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Eisenberg: Despite Trade Chatter, Ravens Should Stay Put

Posted Apr 29, 2014

Baltimore rarely gets to draft in the top 20, and they should take advantage of this year’s placement.


As the draft nears, I’m hearing plenty of conversation about the possibility of the Ravens trading back in the first round. They love to do it, having traded back three times since 2008, with generally positive results.

Could it happen again? Sure, easily. Ravens GM Ozzie Newsome is always looking to add later-round picks if he isn’t head-over-heels in love with the top player left on his board. He believes any pick can become a useful player, and many do, so why not stack up as many as possible?

The strategy has worked well for the Ravens, but here’s one vote against them going that route again in 2014.

As a “reward” for slipping to 8-8 and missing the playoffs in 2013, they have their highest pick in six years, the No. 17 overall selection. They aren’t in “The Holy Land of the Jaguars, Browns and Raiders,” otherwise known as the top 10, but they’re on indisputably higher ground, where they can easily grab a plug-and-play guy, and with any luck, maybe a serious difference-maker.

Players taken at No. 17 in recent years have included offensive guard Mike Iupati, a two-time Pro Bowl selection for the San Francisco 49ers; Nate Solder, an offensive tackle now entrusted with guarding Tom Brady’s blind side in New England; and Dre Kirkpatrick, a cornerback for the Bengals whose two interceptions of Joe Flacco in the Ravens’ last game of 2013 included a pick-six.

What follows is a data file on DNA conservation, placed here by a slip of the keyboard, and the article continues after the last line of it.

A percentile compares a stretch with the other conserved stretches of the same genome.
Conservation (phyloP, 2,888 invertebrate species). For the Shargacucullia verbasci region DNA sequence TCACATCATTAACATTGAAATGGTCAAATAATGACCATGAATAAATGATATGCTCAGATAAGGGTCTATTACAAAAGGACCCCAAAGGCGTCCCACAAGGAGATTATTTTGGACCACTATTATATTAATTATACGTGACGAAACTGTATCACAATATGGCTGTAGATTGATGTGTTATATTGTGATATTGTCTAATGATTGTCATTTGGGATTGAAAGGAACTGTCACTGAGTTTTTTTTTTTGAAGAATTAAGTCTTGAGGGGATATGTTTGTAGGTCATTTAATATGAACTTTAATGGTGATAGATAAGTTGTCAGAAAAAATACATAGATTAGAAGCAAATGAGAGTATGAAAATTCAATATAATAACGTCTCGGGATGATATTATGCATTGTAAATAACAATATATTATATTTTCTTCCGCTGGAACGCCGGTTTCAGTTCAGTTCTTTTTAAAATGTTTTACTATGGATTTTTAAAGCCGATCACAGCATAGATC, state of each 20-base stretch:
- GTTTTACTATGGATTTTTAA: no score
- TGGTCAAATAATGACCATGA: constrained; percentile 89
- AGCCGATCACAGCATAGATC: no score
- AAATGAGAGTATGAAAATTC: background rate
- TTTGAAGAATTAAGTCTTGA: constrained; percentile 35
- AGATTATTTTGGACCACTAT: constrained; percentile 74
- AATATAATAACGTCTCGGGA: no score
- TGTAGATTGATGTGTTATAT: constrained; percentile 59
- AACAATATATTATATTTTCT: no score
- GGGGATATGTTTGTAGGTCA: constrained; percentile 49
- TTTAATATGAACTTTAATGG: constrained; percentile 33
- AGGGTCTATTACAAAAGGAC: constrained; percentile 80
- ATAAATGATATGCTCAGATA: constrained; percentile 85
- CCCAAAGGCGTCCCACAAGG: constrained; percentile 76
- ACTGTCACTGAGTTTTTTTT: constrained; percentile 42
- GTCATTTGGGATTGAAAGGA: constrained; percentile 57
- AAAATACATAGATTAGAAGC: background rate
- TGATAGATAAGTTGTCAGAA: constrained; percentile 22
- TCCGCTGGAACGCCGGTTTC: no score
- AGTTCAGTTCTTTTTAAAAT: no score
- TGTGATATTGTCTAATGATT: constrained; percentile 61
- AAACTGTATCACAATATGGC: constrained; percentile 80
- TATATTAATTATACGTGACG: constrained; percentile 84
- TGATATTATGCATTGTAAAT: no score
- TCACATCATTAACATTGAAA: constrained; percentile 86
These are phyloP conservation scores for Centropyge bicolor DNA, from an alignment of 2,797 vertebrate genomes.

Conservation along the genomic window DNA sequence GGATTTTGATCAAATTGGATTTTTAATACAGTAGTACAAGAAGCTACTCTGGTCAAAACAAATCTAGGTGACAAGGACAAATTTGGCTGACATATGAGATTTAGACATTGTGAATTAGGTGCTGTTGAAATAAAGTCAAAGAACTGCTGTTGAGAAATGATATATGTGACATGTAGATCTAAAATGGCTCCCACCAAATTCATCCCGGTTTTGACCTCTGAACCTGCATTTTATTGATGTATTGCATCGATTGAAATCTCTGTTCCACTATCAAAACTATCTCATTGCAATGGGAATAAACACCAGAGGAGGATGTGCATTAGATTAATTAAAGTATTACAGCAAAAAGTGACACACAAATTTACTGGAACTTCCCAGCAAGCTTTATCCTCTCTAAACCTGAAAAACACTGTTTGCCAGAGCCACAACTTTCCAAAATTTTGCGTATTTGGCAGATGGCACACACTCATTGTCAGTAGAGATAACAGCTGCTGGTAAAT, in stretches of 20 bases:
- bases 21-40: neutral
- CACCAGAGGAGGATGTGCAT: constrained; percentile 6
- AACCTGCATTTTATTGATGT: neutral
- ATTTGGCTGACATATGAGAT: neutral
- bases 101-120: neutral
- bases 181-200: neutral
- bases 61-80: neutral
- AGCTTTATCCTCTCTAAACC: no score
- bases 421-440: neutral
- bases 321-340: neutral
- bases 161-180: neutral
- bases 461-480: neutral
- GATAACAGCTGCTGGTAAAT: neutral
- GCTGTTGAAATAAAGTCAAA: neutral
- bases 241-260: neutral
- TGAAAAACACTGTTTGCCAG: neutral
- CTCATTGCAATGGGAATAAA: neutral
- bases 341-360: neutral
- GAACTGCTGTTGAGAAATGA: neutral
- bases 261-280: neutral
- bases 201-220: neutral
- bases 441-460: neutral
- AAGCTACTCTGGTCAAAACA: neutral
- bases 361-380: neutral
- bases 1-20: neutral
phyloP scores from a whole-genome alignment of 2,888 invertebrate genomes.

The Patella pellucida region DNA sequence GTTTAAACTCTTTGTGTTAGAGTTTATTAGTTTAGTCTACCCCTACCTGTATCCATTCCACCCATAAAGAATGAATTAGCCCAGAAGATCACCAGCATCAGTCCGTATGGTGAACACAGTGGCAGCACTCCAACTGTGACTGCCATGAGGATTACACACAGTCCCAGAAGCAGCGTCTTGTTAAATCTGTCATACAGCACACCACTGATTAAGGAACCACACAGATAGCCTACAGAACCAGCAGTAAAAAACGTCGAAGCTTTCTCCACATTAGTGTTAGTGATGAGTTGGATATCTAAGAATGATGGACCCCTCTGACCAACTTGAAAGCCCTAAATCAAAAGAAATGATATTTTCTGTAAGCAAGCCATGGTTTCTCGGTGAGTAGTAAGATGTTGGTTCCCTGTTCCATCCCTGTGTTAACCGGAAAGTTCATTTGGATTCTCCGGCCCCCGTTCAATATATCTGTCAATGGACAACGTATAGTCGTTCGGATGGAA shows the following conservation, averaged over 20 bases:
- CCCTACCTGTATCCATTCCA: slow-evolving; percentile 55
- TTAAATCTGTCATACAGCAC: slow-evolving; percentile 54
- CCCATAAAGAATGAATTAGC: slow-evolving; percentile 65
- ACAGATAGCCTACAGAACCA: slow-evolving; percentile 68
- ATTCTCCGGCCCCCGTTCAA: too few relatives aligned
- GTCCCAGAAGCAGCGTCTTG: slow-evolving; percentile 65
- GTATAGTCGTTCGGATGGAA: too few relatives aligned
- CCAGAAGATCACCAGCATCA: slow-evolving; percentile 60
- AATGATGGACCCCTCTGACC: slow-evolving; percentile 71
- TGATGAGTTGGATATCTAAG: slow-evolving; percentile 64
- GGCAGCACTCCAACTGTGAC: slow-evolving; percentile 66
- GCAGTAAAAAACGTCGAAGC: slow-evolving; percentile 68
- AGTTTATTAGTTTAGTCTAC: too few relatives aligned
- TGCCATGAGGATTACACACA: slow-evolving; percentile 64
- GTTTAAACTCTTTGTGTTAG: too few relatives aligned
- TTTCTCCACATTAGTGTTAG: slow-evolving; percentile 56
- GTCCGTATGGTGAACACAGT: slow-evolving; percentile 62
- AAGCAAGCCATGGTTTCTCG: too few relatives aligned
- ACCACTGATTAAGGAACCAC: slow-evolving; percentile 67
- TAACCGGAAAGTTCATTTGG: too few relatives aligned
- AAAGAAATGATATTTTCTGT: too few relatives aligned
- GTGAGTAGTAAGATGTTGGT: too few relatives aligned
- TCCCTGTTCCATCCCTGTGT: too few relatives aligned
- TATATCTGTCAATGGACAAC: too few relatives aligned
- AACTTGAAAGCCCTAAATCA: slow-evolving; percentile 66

It’s harder to find players of that ilk when you’re picking in the lower reaches of the first round, where the Ravens have generally been situated in recent years due to their consistent success. But because they’re in a different neighborhood this year, they have a better chance to add a different caliber of athlete. I say they should take a shot, try making the most of the opportunity.

Here’s a fact: Although they have stocked their roster with many successful picks in recent years while engineering five straight playoff trips and one Super Bowl triumph, they haven’t drafted a Pro Bowl player since they took Ray Rice in the second round in 2008. Using the No. 17 pick instead of dealing it increases their chances of ending that run.

Granted, a Pro Bowl invitation doesn’t determine whether a pick is successful. If the Ravens could magically re-draft their selections, they would still gladly take cornerbacks Lardarius Webb and Jimmy Smith, wide receiver Torrey Smith and tight end Dennis Pitta, all major puzzle pieces who have never been to a Pro Bowl. And of those players, only Jimmy Smith was a first-round pick, validating Newsome’s theory that any pick can produce a useful player.

In any case, as for whether they might trade back again this year, their circumstances were different the last two times they did it. In 2012, they had the No. 29 pick, near the bottom of the first round. In 2010, they were in similar territory at No. 25. Knowing most of the top players in those classes were already selected by then, Newsome surely felt good about trading back.

The other recent time he traded back, in 2008, he held the No. 8 pick and sent it to Jacksonville for the No. 26 pick and a third-round selection. But that year was unusual and warrants an asterisk. Newsome was hunting for a franchise quarterback and quickly traded back up the first-round board to No. 16, where he took Flacco.

With the six picks he accumulated by trading down in 2008, 2010 and 2012, Newsome drafted linebackers Courtney Upshaw, Sergio Kindle and Tavares Gooden, center Gino Gradkoswki and tight ends Pitta and Ed Dickson – some misses, some hits. So it goes.

Whether he takes that route again this year ultimately depends, of course, on the scenario he faces “in the moment” at No. 17 – who is gone, who is left, what positions they play, how much he likes them and what he is being offered in exchange for the pick. There’s no telling what he might do.

My point is the Ravens seldom draft this high and could stand to add an elite player, one who pays dividends for years.

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